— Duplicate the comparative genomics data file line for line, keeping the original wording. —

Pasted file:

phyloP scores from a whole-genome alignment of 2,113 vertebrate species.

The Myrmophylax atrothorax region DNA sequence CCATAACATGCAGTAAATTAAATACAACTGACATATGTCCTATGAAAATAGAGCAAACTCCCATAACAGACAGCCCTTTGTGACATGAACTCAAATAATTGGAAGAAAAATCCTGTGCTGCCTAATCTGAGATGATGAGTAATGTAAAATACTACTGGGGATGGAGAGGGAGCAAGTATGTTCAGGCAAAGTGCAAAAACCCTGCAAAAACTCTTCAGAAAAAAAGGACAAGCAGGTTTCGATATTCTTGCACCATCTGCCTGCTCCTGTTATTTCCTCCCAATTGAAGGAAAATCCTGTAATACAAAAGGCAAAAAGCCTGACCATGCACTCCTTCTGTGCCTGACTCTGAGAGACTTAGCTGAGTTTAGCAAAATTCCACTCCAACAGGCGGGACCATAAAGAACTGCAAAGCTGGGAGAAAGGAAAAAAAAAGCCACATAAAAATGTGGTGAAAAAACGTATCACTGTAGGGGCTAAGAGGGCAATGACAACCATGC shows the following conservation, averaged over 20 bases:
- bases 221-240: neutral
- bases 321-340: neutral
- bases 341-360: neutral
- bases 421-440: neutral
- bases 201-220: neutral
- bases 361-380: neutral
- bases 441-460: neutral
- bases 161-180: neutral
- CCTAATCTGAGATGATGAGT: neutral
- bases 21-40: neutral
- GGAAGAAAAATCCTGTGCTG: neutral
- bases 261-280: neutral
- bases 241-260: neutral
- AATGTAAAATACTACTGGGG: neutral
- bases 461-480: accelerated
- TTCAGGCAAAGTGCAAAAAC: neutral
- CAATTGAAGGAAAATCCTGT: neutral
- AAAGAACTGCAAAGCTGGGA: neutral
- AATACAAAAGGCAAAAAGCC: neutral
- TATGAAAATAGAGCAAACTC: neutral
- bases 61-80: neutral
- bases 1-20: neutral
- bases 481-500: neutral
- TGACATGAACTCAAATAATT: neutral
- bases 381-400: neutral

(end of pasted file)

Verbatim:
phyloP scores from a whole-genome alignment of 2,113 vertebrate species.

The Myrmophylax atrothorax region DNA sequence CCATAACATGCAGTAAATTAAATACAACTGACATATGTCCTATGAAAATAGAGCAAACTCCCATAACAGACAGCCCTTTGTGACATGAACTCAAATAATTGGAAGAAAAATCCTGTGCTGCCTAATCTGAGATGATGAGTAATGTAAAATACTACTGGGGATGGAGAGGGAGCAAGTATGTTCAGGCAAAGTGCAAAAACCCTGCAAAAACTCTTCAGAAAAAAAGGACAAGCAGGTTTCGATATTCTTGCACCATCTGCCTGCTCCTGTTATTTCCTCCCAATTGAAGGAAAATCCTGTAATACAAAAGGCAAAAAGCCTGACCATGCACTCCTTCTGTGCCTGACTCTGAGAGACTTAGCTGAGTTTAGCAAAATTCCACTCCAACAGGCGGGACCATAAAGAACTGCAAAGCTGGGAGAAAGGAAAAAAAAAGCCACATAAAAATGTGGTGAAAAAACGTATCACTGTAGGGGCTAAGAGGGCAATGACAACCATGC shows the following conservation, averaged over 20 bases:
- bases 221-240: neutral
- bases 321-340: neutral
- bases 341-360: neutral
- bases 421-440: neutral
- bases 201-220: neutral
- bases 361-380: neutral
- bases 441-460: neutral
- bases 161-180: neutral
- CCTAATCTGAGATGATGAGT: neutral
- bases 21-40: neutral
- GGAAGAAAAATCCTGTGCTG: neutral
- bases 261-280: neutral
- bases 241-260: neutral
- AATGTAAAATACTACTGGGG: neutral
- bases 461-480: accelerated
- TTCAGGCAAAGTGCAAAAAC: neutral
- CAATTGAAGGAAAATCCTGT: neutral
- AAAGAACTGCAAAGCTGGGA: neutral
- AATACAAAAGGCAAAAAGCC: neutral
- TATGAAAATAGAGCAAACTC: neutral
- bases 61-80: neutral
- bases 1-20: neutral
- bases 481-500: neutral
- TGACATGAACTCAAATAATT: neutral
- bases 381-400: neutral